“I expect to see many global blockbuster drugs from China by 2030. I anticipate they will begin to produce novel drugs for cancer within five to 10 years and sell them at one-tenth the cost in the U.S.,” she says.
Breakthroughs in diagnostics are helping to lead to earlier detection of illnesses, which can help make drugs more effective — or in some cases prevent disease before it ever happens. “One of the most exciting things in health care today is something known as liquid biopsy, whereby a sample of your blood can be used to identify a tumor at the very earliest stages,” notes Wolf.
A patient could visit their physician for a yearly checkup, have blood work done and find out whether they have any cancer. “Early detection is key to curing cancer,” he adds.
But ongoing innovation in diagnostics isn’t confined to the hospital or doctor’s office. Home diagnostics — including continuous glucose monitors, insulin pumps, implantable EKG loop recorders and connected sleep apnea devices — are increasingly enabling physicians to monitor patients remotely.
A broad range of traditional tech and medtech companies have been working to develop home diagnostics for some time. “In the last five years we've seen a big move among great tech minds combining their expertise with great health care minds, and this is very important,” Wolf says. We are still in the early stages of the development of cost-efficient devices that can collect all kinds of health-related metrics that can not only help coach us to improve our own health, but can also be sent immediately to your doctor.”
Telemedicine, or patient-doctor consultations online rather than in person, has been available for some time, but until early this year its adoption rate had been quite low, but that changed when the COVID-19 pandemic struck. What’s more, regulators and health care providers relaxed their rules to allow more digitalization.
Today, many consumers have had their first telehealth experience. Frank believes this is a trend that is likely to endure. “I believe the combination of telehealth, at-home diagnostics and medicine delivery will enable almost everything to become treatable from home,” Frank says. “Personal devices will use this data to help us improve our health.”
As an example, Frank cites a colleague who became pregnant during the pandemic. She ordered a Doppler machine, measuring tape and a blood pressure cuff on the internet and had several prenatal appointments online.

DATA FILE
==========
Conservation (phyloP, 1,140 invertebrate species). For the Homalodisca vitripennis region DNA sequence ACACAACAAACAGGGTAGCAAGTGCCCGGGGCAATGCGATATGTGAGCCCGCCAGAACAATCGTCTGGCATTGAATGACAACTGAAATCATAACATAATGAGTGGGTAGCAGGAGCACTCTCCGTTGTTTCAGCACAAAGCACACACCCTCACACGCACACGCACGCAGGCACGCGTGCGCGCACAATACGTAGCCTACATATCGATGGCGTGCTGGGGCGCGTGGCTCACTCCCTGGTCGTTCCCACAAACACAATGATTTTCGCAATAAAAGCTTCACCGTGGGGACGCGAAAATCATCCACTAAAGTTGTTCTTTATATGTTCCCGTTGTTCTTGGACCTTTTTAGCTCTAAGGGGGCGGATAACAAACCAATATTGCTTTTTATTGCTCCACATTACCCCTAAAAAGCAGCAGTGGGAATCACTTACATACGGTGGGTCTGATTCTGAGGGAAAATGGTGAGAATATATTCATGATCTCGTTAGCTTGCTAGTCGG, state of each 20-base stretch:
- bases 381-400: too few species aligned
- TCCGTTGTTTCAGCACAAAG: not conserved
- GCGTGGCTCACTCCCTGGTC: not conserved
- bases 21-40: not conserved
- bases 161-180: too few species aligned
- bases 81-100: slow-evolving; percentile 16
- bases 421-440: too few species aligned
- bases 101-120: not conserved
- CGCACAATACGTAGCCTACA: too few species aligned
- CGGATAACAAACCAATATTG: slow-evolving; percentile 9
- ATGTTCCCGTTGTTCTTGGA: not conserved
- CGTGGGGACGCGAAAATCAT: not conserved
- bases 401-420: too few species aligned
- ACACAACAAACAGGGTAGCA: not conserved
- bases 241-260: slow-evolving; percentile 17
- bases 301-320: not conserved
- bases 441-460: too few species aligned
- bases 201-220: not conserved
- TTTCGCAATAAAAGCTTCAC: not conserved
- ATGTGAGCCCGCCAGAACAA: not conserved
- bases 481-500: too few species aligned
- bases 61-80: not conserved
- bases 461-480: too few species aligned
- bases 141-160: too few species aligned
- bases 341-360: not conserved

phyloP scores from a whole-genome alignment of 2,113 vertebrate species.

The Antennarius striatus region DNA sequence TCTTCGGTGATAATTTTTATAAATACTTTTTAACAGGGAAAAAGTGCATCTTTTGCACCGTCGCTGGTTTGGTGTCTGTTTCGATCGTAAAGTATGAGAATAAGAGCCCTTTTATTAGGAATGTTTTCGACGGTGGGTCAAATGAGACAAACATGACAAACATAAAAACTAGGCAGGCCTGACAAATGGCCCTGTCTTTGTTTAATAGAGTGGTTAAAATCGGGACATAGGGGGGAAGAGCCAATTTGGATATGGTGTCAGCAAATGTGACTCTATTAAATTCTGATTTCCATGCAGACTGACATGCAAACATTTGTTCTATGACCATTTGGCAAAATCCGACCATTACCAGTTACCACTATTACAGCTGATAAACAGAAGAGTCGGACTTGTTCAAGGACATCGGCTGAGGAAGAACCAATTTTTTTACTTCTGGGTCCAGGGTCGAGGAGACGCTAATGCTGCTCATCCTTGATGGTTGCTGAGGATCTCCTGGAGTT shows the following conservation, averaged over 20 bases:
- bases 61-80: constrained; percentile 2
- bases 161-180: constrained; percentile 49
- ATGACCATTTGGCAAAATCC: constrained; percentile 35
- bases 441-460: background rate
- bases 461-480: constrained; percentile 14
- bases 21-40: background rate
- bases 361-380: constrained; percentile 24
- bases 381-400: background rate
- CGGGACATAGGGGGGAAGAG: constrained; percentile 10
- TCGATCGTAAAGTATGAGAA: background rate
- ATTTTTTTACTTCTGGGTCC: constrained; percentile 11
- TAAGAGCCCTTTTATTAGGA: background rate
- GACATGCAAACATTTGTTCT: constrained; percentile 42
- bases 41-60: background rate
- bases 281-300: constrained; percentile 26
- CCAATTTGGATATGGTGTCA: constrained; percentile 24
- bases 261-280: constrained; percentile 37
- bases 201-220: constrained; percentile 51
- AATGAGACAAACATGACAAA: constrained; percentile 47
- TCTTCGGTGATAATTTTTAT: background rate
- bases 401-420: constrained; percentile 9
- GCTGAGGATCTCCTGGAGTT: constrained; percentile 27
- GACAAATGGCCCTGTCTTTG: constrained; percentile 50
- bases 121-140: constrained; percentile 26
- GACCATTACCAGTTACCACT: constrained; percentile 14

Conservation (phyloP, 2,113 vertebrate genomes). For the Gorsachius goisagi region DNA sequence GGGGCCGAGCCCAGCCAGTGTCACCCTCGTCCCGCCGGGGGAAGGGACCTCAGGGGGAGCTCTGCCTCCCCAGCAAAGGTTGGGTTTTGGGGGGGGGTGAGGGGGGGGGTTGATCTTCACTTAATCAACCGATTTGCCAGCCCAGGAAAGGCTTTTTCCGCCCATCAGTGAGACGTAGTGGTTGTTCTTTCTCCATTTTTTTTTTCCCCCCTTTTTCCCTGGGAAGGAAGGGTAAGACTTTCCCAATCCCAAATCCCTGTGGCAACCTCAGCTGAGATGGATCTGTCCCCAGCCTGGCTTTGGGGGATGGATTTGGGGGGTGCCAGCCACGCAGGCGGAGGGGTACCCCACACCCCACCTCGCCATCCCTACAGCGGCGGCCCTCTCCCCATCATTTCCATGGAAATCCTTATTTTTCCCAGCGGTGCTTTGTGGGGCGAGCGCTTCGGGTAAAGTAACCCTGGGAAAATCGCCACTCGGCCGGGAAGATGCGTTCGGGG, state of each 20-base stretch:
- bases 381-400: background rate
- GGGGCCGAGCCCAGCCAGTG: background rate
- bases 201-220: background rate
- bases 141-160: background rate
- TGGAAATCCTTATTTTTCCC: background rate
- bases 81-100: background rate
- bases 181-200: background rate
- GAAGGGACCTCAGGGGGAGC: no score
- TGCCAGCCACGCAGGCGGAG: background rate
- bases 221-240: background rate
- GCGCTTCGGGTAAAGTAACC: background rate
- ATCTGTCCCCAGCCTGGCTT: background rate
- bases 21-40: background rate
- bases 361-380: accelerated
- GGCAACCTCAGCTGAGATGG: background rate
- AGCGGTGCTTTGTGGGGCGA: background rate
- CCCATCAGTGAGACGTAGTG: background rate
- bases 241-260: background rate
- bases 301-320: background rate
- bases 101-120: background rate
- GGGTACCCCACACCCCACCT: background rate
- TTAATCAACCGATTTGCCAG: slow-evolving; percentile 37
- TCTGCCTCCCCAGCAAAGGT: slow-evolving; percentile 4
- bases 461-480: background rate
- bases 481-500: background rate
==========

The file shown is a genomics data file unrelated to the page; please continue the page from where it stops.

Perhaps the biggest change will be patients taking greater control of their health care thanks to the combination of technologies, Wolf says. Health care costs have been soaring for years and are projected to rise. But the rise in telehealth and vast improvements in the quality of information available to patients could drive a shift in the nature of care.
“We are near a tipping point in health care expenses as a function of GDP, but I think something has changed in a big way for not only the delivery of care but the bending of the cost curve,” Wolf says.
Price discovery in the health care field has been poor. “If you ask the average person what they paid for their TV or car, they can tell you within a few dollars, but not so with their recent medical treatments,“ Wolf says. Today, a company like GoodRx can notify a patient if a drug is cheaper across town than at the local drugstore. “The fact that patients are becoming much more engaged in health care is driving an incredible paradigm shift in the way health care is consumed and delivered.”
To be sure, not all innovators turn out to be great investments. The good news/bad news is that innovators come in all shapes and sizes. Both small, nimble companies and health care giants have the potential to be winners in the next generation of health care delivery. But there will also be some spectacular failures among companies both small and large. While innovation is a key element for the success of companies in such a dynamic field, strong management and strong capital allocation are also important.
Identifying the winners of the next decade will require deep research and the ability to look beyond the near term. “At Capital Group, we have the luxury of focusing on the long term,” Wolf says. “Much of the focus today is on the pandemic and vaccine development. These are very important, but we are also looking over the horizon, trying to determine how health care will be transformed over the next decade and how we can invest in those shifts.”